Dasavatar at Ancient Pathari


Dasavatar sculptures in the pillared hall, Pathari, Bhopal State
Lord Narasimha, Kalki-avatara, Kurma-avatara and Lord Buddha (l to r)

Jan 06, 2014 — CANADA (SUN) — The village of Pathari, once situated in the ancient state of Bhopal, is today located in modern Madhya Pradesh. History records the presence of religious settlements at Pathari from as early as the Gupta period, and over the ages an expanse of temple ruins came to surround the place. Among them is the Gadarmal Temple complex, which houses the ruins of a group of beautiful Dasavatar sculptures.

The Pathari ruins were documented by historian Joseph David Beglar, who contributed a photographic survey of the site to the Archaeological Survey of India's c. 1872 monograph. The images shown here, along with descriptive text, are from the Beglar collection housed at the British Library. Shown above is the image of Lord Narasimhadeva, destroying the demon Hiranyakashipu.

Kurma Avatara and Nagakanya in the pillared hall

The Dasavatar sculptures photographed by Beglar are located in a pillared hall at Pathari, as described in his "Report of a Tour in Bundelkhand and Malwa, 1871-72" (A.S.I. Vol VII, Calcutta, 1878):

    ''Close to the embankment and north-east of the great temple stands a group of ruins, consisting of the ruins of several temples and pillared halls; the principal one appears to have consisted of a court-yard surrounded on three sides by pillared halls...The statues inside are numerous; there are, in fact, all the ten avatars of Vishnu except the fish; the tortoise incarnation is remarkable... it represents a pole on the back of a tortoise with a rope wound round it, the ends of which are held on opposite sides by human figures; it is a representation of the churning of the sea when Vishnu assumed the form of a tortoise...

    The statue of the Buddha incarnation...is remarkable; it represents a man standing, holding an alms-bowl in his hand, and with a canopy over his head of the extended hood of a naga; this is a very unusual way of representing Buddha, and as such worthy of notice.''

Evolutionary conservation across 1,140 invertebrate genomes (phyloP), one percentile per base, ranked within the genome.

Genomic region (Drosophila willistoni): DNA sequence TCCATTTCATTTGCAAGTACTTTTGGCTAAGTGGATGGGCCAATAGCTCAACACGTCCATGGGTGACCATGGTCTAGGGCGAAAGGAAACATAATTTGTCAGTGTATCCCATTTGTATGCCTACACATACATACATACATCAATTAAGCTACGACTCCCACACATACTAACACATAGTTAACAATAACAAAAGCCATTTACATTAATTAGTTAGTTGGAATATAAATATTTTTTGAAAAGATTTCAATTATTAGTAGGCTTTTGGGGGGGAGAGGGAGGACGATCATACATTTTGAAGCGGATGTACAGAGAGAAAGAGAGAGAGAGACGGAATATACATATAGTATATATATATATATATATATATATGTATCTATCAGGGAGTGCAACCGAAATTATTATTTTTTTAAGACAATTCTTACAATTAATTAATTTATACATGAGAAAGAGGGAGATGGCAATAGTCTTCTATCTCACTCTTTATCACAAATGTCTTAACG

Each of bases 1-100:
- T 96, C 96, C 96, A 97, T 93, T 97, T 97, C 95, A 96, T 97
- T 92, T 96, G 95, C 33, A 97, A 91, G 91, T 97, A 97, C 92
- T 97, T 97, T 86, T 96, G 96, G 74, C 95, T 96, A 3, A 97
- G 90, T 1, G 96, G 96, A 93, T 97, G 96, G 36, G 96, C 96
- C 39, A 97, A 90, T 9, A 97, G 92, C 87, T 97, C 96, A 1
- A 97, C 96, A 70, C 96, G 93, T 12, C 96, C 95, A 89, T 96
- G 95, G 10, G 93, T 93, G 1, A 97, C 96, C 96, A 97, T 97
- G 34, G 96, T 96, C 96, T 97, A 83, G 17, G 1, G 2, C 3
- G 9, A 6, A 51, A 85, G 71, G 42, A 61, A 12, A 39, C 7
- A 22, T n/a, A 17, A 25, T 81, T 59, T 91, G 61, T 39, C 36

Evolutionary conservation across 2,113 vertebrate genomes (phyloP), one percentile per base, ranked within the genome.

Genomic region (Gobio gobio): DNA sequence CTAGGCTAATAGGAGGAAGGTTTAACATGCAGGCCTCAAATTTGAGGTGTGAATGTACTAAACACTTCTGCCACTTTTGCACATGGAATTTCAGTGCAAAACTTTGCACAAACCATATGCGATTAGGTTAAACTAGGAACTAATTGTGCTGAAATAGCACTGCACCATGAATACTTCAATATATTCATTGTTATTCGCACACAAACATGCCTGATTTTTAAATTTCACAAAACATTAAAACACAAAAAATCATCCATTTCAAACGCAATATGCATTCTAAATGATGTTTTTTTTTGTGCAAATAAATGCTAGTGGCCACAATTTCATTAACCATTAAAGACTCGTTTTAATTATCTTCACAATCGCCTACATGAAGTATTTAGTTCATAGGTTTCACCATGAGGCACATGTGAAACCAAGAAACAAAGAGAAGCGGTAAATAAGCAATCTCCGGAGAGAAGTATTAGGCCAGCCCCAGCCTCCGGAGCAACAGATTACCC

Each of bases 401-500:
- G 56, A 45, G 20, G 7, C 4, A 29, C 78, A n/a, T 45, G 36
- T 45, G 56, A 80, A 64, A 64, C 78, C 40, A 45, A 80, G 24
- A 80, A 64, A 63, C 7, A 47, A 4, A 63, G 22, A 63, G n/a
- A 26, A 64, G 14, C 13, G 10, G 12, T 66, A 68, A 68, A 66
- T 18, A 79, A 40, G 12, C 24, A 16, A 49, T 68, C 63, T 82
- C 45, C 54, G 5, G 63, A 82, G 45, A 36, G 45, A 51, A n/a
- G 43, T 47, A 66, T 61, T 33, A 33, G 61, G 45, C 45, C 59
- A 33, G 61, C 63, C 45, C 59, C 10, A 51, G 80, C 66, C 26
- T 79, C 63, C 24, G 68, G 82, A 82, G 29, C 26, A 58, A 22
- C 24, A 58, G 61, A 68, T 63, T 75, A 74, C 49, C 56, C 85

Entrance porch and doorway of Gadarmal Temple

Among the most substantial ruins at Pathari are those of the Gadarmal temple complex. The temple is situated about two miles to the southeast of the modern town.

Shown above is the entrance porch of Gadarmal temple, which is dated to the 8th Century A.D. A series of courtyards surround the main temple, which has seven subordinate shrines placed symmetrically around the central structure. The tower was already well in ruin when Beglar photographed it. The central shrine, oblong in shape once housed a brahmanical image, possibly a linga.

Lord Varaha, Kalki and Kurma-avatara

In the image above, Lord Kurma (Vishnu's, tortoise avatar) is on the right. The negative was damaged in this portion of print. Lord Varaha, the boar incarnation is on the left, and Lord Kalki is at centre.

Torana in front of the Gadarmal Temple, Pathari

In "Report of a Tour in Bundelkhand and Malwa", Beglar describes two temple gateways (toranas). As the images show, both stone gates were seriously askew when the shots were taken, nearly 140 years ago.

    "The main temple stands within a court-yard (which was probably once inclosed by walls) with seven other subordinate temples, disposed round it symetrically; this inner court has a gateway of a very unique style and exquisite beauty, and beyond this gate exists another, which probably formed the entrance to an outer court-yard."

Front view of Gadarmal Temple and Torana


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